Alford v. Cool Cargo Carriers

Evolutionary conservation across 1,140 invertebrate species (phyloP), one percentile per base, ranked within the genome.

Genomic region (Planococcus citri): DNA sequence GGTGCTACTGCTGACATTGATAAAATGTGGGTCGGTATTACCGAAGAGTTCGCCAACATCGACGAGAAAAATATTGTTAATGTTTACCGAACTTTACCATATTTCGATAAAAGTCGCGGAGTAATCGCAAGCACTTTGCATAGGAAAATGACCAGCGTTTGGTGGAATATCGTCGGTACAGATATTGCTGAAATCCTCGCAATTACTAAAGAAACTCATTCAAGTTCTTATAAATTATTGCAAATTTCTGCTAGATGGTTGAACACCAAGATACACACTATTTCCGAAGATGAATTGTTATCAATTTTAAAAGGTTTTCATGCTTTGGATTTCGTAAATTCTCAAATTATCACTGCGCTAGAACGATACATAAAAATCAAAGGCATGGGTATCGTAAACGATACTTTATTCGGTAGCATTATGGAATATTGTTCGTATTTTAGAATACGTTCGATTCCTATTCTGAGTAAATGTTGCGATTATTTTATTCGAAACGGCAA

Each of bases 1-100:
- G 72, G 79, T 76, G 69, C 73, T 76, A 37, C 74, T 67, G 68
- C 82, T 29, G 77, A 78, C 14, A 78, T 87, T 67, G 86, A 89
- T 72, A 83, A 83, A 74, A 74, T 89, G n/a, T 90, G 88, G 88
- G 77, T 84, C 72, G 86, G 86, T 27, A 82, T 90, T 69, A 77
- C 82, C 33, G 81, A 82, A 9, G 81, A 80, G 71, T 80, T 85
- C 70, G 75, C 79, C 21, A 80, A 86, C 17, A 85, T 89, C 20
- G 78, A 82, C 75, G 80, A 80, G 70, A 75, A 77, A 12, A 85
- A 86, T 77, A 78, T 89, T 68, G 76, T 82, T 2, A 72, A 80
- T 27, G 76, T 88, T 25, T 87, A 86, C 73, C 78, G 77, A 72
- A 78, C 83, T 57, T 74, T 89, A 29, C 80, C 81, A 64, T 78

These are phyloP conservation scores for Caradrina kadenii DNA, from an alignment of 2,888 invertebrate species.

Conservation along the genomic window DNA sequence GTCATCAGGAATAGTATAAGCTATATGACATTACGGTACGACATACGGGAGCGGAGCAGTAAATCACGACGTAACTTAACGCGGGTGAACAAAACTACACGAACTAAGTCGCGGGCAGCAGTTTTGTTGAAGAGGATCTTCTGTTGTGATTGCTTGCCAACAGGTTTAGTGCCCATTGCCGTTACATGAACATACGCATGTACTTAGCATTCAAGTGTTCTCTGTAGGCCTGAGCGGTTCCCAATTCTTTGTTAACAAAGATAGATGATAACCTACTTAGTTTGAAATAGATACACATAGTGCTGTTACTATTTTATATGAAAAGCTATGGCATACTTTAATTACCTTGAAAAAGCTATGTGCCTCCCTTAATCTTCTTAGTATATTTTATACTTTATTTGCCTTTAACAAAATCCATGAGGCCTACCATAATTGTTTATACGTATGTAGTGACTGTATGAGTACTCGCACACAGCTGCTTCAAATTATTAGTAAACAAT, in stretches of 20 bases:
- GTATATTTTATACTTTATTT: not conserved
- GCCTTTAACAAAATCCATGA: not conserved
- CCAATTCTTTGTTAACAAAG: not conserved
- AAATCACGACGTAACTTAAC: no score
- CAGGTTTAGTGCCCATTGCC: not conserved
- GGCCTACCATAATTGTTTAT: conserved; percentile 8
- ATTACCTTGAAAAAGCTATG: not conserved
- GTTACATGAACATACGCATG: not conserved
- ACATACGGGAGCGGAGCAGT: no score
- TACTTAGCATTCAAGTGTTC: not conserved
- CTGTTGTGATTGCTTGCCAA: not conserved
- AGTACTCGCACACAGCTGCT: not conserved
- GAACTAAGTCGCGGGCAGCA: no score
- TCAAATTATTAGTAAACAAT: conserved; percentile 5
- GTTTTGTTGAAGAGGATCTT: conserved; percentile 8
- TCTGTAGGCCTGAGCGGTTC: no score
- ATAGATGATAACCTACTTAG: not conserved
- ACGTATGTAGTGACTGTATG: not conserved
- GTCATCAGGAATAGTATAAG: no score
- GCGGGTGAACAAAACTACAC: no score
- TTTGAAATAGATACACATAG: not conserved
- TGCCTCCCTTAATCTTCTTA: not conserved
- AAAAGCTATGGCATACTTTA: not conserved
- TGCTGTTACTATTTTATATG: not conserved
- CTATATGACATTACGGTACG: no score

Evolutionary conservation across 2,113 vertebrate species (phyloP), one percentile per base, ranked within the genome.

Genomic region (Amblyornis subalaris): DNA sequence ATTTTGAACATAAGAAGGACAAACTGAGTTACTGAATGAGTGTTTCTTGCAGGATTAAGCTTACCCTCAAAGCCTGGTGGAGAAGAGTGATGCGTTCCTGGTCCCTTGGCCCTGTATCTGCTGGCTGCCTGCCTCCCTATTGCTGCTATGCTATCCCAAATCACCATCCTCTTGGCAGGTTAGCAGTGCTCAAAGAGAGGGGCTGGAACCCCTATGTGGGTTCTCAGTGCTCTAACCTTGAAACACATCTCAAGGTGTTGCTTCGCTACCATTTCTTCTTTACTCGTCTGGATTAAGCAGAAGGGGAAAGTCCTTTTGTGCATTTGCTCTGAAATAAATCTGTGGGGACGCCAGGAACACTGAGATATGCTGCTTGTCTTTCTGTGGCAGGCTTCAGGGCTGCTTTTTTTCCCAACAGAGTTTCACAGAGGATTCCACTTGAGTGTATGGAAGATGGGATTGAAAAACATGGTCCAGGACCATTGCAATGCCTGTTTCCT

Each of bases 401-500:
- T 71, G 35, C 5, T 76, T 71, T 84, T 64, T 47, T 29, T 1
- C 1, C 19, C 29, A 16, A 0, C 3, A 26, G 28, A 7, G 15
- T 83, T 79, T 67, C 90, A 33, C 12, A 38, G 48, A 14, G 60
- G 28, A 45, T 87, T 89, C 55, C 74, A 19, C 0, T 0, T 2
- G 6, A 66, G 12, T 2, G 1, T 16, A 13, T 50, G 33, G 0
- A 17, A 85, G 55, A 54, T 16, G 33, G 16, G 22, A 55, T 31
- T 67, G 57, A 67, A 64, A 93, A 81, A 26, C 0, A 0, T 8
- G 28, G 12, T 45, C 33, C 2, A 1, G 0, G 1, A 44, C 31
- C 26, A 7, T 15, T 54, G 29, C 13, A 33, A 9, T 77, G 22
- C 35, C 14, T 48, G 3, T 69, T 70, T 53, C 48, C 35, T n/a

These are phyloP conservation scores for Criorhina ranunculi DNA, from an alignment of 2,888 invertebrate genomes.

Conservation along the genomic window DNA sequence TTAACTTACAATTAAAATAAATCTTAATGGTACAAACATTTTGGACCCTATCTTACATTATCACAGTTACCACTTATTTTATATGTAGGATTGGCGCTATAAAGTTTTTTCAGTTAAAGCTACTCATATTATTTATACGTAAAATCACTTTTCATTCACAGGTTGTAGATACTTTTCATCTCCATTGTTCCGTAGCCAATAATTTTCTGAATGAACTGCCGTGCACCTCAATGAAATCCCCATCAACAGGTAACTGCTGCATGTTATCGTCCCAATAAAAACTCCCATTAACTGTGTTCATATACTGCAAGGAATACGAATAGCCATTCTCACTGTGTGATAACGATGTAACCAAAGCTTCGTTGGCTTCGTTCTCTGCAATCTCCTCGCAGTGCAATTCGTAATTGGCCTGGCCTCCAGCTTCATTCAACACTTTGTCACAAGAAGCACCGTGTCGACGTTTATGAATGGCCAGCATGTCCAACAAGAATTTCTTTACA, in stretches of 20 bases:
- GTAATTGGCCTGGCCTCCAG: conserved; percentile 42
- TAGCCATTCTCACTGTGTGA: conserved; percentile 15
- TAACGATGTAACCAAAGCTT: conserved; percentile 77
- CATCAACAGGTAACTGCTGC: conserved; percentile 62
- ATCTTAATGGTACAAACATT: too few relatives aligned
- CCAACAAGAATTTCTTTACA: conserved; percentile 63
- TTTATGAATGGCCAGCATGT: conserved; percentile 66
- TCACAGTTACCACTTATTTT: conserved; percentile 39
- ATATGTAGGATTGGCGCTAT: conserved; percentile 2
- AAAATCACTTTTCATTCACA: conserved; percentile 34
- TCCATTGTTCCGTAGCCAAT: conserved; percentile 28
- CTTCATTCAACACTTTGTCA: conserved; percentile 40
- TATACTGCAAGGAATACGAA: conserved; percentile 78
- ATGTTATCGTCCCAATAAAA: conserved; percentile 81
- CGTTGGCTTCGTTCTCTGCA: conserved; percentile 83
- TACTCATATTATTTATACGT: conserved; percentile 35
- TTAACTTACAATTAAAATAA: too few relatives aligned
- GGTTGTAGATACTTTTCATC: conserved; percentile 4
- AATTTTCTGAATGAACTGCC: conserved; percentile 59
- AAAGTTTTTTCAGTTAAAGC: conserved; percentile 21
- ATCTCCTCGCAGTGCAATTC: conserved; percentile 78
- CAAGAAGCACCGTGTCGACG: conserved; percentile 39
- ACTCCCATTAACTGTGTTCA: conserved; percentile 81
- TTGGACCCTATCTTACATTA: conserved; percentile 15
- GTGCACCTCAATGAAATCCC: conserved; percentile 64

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IN THE DISTRICT COURT OF APPEAL OF THE STATE OF FLORIDA FIFTH DISTRICT JANUARY TERM 2006 JOE ALFORD, Appellant, v. Case No. 5D05-1646 COOL CARGO CARRIERS, INC., TA SAPHAN, ET AL., Appellees. ________________________________/ Opinion filed June 30, 2006 Appeal from the Circuit Court for Sumter County, William H. Hallman, III, Judge. Beth M. Gordon, of Parrillo, Weiss & O Halloran, Boca Raton, for Appellant. E.T. Fernandez, III and Tiffani C. Audilett, of Inman & Fernandez, P.A., Jacksonville, for Appellees. SAWAYA, J. When two motor vehicles collide in Florida and one is struck in the rear, a presumption arises that the individual driving the rear vehicle was negligent. The question here is whether that presumption applies in instances where the lead vehicle the one struck in the rear crosses over into the lane of the other vehicle just before the collision occurs. Joe Alford, a passenger in the lead vehicle who was injured in the rear-end collision allegedly caused by the driver of the rear vehicle, Ta Saphan, contends that the presumption applies and that the summary judgment rendered in favor of Saphan and Cool Cargo Carriers, Inc. must be reversed.1 We disagree that the presumption applies under the particular facts of this case but, nevertheless, agree that the summary judgment should be reversed. The events that led to the rear-end collision between the two vehicles both semi-tractor trailers began when the driver of the lead vehicle, Kevin Shadday, pulled over to the shoulder of southbound I-75 just north of the left exit leading onto the Florida Turnpike. Shadday discussed with his passenger, Alford, whether it would be faster to take the Turnpike than to continue their journey on I-75. When the decision was made to take the Turnpike, Shadday activated his left turn signal and re-entered I-75, which is three lanes wide. Shadday proceeded across the right and middle lanes of I-75 to reach the left lane. Saphan, who also intended to take the Turnpike exit, had been driving in the far right lane of southbound I-75, but a mile or two from the actual Turnpike exit had moved his vehicle into the middle lane in anticipation of the left-hand exit for the Turnpike. Both the left lane and the middle lane of I-75 are exit lanes for the Turnpike. Traffic was moderate; there was traffic ahead in all three lanes. Saphan allowed his vehicle to slow from the posted 70 mph speed limit down to 60-65 mph because he knew from his many prior trips along that route that he needed to go slower to negotiate the exit safely. The first that Saphan saw Shadday was when Shadday s vehicle was between the right lane and the middle lane. Saphan was in the middle lane. He steered to the 1 The record is unclear as to the exact legal relationship between Saphan and Cool Cargo. The amended complaint alleged that Saphan was driving a motor vehicle 2 left to avoid Shadday s vehicle, explaining, He came so fast and get in front of me I was trying to move away from him and he came in too fast in front of me and I get away try to get away from him that why I end up in the far left lane. Saphan was successful in avoiding Shadday in the middle lane, but unfortunately, as Saphan steered into the left lane to avoid Shadday s vehicle, Shadday also continued moving to the left lane. Saphan struck Shadday in the rear. As a result, Alford was injured. Shadday has no memory of the accident other than leaving the shoulder of I-75. In his deposition, Saphan was asked whether he had seen Shadday s vehicle at all before the two tractor trailers came together and he responded, No, I didn t see it. He had not noticed any vehicles on the right shoulder of the road in the two miles prior to impact either. When asked why he had not seen Shadday until Shadday suddenly came over in his lane, Saphan replied: I was in the lane I need to get on the Florida Turnpike. My concern was to go with the speed which is safe for me to get on the curve to the Florida Turnpike. That s why I cannot tell that s why I cannot tell you that I was saw him earlier or anything like that. According to Saphan, the two vehicles were in the far left lane when the right front grill of Saphan s vehicle hit the bottom left portion of Shadday s trailer. According to Alford, however, the impact occurred in the middle lane. Saphan was traveling less than 60 mph at the moment of impact, as he had slammed on his brakes to avoid a collision. Shadday was traveling only 35 mph at impact. Shadday was aware that his vehicle was about to be hit, as he yelled out a warning to Alford. that was owned by him for the use and benefit of . . . Cool Cargo Carriers, Inc. Saphan and Cool Cargo admitted this allegation. 3 Alford filed suit against Saphan and Cool Cargo, alleging that Saphan s negligent operation of his vehicle had caused the collision and the resulting damages to Alford.2 Saphan and Cool Cargo filed a motion for summary judgment, alleging that Shadday s lane change and low speed were the sole and proximate cause of the accident. Alford responded that his vehicle was struck in the rear and, therefore, a presumption of negligence on the part of Saphan prevented summary judgment in Saphan s favor. Alford also argued that the presumption could not be rebutted by Saphan and Cool Cargo because Saphan admitted that he had not seen Shadday s vehicle until it started to enter the middle lane. Specifically, Alford argued: The Defendant may have an explanation for why he rearended a tractor with a trailer attached on a clear night with unlimited view of the roadway and the surrounding areas. A jury could decide that the driver of the vehicle the Plaintiff was riding in bears some responsibility for the accident, but there is no way that this case is one that can be resolved by summary judgment. . . . Because of the nature of the accident, Defendant will have the burden of going forward with evidence to contradict or rebut the presumption of negligence that exists. Unpersuaded by Alford s argument, the trial court rendered summary final judgment in favor of Saphan and Cool Cargo, finding that the evidence establishes the sole cause of the traffic crash was Shadday s improper lane change and that the evidence negates the application of the rear-end collision rule as expressed in Florida s caselaw. Alford appeals. The rear-end collision rule was recognized by the Florida district courts quite some time ago, see McNulty v. Cusack, 104 So. 2d 785 (Fla. 2d DCA 1958), and was 2 According to Alford s brief, suit was also filed against Shadday and the owner of the vehicle he was driving, United Van Lines, but summary judgment in their favor was 4 adopted by the Florida Supreme Court in Bellere v. Madsen, 114 So. 2d 619 (Fla. 1959). See Gulle v. Boggs, 174 So. 2d 26 (Fla. 1965). The purpose of the rule is founded on the perceived need to somewhat lessen the burden borne by a plaintiff to prove two of the requisite elements of negligence breach of the duty of care and causation which are inherently difficult to establish in most rear-end collision cases because the driver of the lead vehicle, whose attention is usually focused on events in the front rather than the rear of the vehicle, generally knows that he or she was struck from behind but does not know why. See Clampitt v. D.J. Spencer Sales, 786 So. 2d 570 (Fla. 2001); Eppler v. Tarmac Am., Inc., 752 So. 2d 592 (Fla. 2000); Jefferies v. Amery Leasing, Inc., 698 So. 2d 368 (Fla. 5th DCA 1997). Hence, the driver of the rear vehicle that collides with the back of the lead vehicle is presumed negligent unless the rear driver presents evidence that fairly and reasonably tends to show that the presumption is misplaced. Clampitt; Eppler; Gulle ; Wright v. Ring Power Corp., 834 So. 2d 329 (Fla. 5th DCA), review denied, 846 So. 2d 1148 (Fla. 2003); Jefferies. There are three general categories of affirmative explanations that may effectively rebut the presumption of negligence: 1) an abrupt and arbitrary stop in a place where it could not reasonably be expected or an unexpected change of lanes, see Clampitt; Eppler; Conda v. Plain, 222 So. 2d 417 (Fla. 1969); Wright; Antokal v. Llana , 763 So. 2d 1067 (Fla. 4th DCA 1999), review denied, 767 So. 2d 458 (Fla. 2000); McCloud v. Swanson, 681 So. 2d 898, (Fla. 4th DCA 1996); Liriano v. Gonzalez, 605 So. 2d 575 (Fla. 3d DCA 1992); Tozier v. Jarvis, 469 So. 2d 884 (Fla. 4th DCA 1985); 2) a mechanical failure, i.e., sudden brake failure, that causes the rear driver to collide with entered by the trial court based on worker s compensation immunity. 5 the lead driver, see Murray v. Schreiner, 825 So. 2d 527 (Fla. 2d DCA 2002); Antokal; Liriano; Tozier; and 3) the lead vehicle is illegally and, therefore, unexpectedly stopped. Antokal; Liriano ; Tozier. In these instances, the purpose for the presumption is not served because the driver of the lead vehicle was a contributing cause of the collision or the driver of the rear vehicle was rendered incapable due to mechanical failure to prevent the collision and, therefore, is not negligent. If the rear driver presents sufficient evidence to rebut the presumption, the case is submitted to the jury, without the aid of the presumption, to reconcile the conflicts and evaluate the credibility of the witnesses and the weight of the evidence. Gulle, 174 So. 2d at 29; see also Clampitt, 786 So. 2d at 573 ( When the defendant produces evidence which fairly and reasonably tends to show that the real fact is not as presumed, the impact of the presumption is dissipated. Whether the ultimate fact has been established must then be decided by the jury from all of the evidence before it without the aid of the presumption. ) (emphasis omitted) (quoting Gulle, 174 So. 2d at 29); Servello & Sons, Inc. v. Sims, 922 So. 2d 234, 236 (Fla. 5th DCA 2005) ( Once the presumption is rebutted, the case goes to the jury as an ordinary negligence case. ) (citing Klipper v. Gov t Employees Ins. Co., 622 So. 2d 1141, 1143 (Fla. 2d DCA 1993)); Duhaime v. Boggs, 877 So. 2d 860 (Fla. 5th DCA 2004); Jefferies, 698 So. 2d at 371 ( If it is sufficiently demonstrated that the lead driver was negligent as well, the jury should pass upon the question of shared liability and apportionment of damages. ); Yellow Cab Co. of St. Petersburg, Inc. v. Betsey, 696 So. 2d 769, 771 (Fla. 2d DCA 1996) ( If the defendant produces evidence that fairly and reasonably shows that he was not negligent, the effect of the presumption disappears and negligence then becomes a jury 6 question. ) (citing Baughman v. Vann, 390 So. 2d 750 (Fla. 5th DCA 1980)). Once the presumption is rebutted, the presumption is reduced to the status of a permissible inference or deduction which the jury may or may not draw from the evidence before it. Gulle, 174 So. 2d at 29; see also Conda. Here, sufficient record evidence fairly and reasonably tends to show a sudden and unexpected lane change on the part of Shadday. This evidence sufficiently rebuts the presumption of negligence on the part of Saphan and requires that the case be submitted to the jury to determine the issue of negligence. Even if there is conflicting evidence in the record whether the lane change was sudden and unexpected, summary judgment is improper and the case should be submitted to the jury. See Murray. Moreover, there is sufficient evidence indicating that both Saphan and Shadday may have been negligent. Shadday may have improperly changed lanes, rendering him negligent. See ยง 316.089(1), Fla. Stat. (2001) ( A vehicle shall be driven as nearly as practicable entirely within a single lane and shall not be moved from such lane until the driver has first ascertained that such movement can be made with safety. ). As for Saphan, the evidence reveals that he did not see the vehicle driven by Shadday as it attempted to change lanes, despite the fact that it had its turn signal activated and despite the large size of the vehicle and the lack of evidence that Saphan s view of the vehicle was obstructed. See Clampitt, 786 So. 2d at 575 ( Each driver is charged under the law with remaining alert and following the vehicle in front of him or her at a safe distance. ); Hernandez v. Feliciano, 890 So. 2d 401, 403-04 (Fla. 5th DCA 2004) ( It is undisputed that the front right of Feliciano s car impacted with the rear left bumper of Hernandez s car and that Hernandez s car was pushed all the way into the driveway by 7 the impact. This evidence could have indicated to the jury that Feliciano could have avoided the accident had she been paying proper attention. ) (footnote omitted); see also Hunter v. Ward, 812 So. 2d 601, 604 (Fla. 1st DCA 2002) (quoting Clampitt). Apportionment of the negligence of each party is a matter for the jury, which makes summary judgment inappropriate. We conclude that the presumption of negligence has been rebutted and the case should be submitted to the jury without the presumption to determine whether one or both parties were negligent and, if so, to what extent. We also conclude that there are genuine issues of material fact and that taking the evidence in the light most favorable to Alford the nonmoving party much more than a slight doubt exists that summary judgment is inappropriate. See Petruska v. Smartparks-Silver Springs, Inc., 914 So. 2d 502 (Fla. 5th DCA 2005). Accordingly, we reverse the summary judgment rendered in favor of Saphan and Cool Cargo and remand for further proceedings consistent with this opinion. REVERSED AND REMANDED. PLEUS, C.J. and ORFINGER, J., concur. 8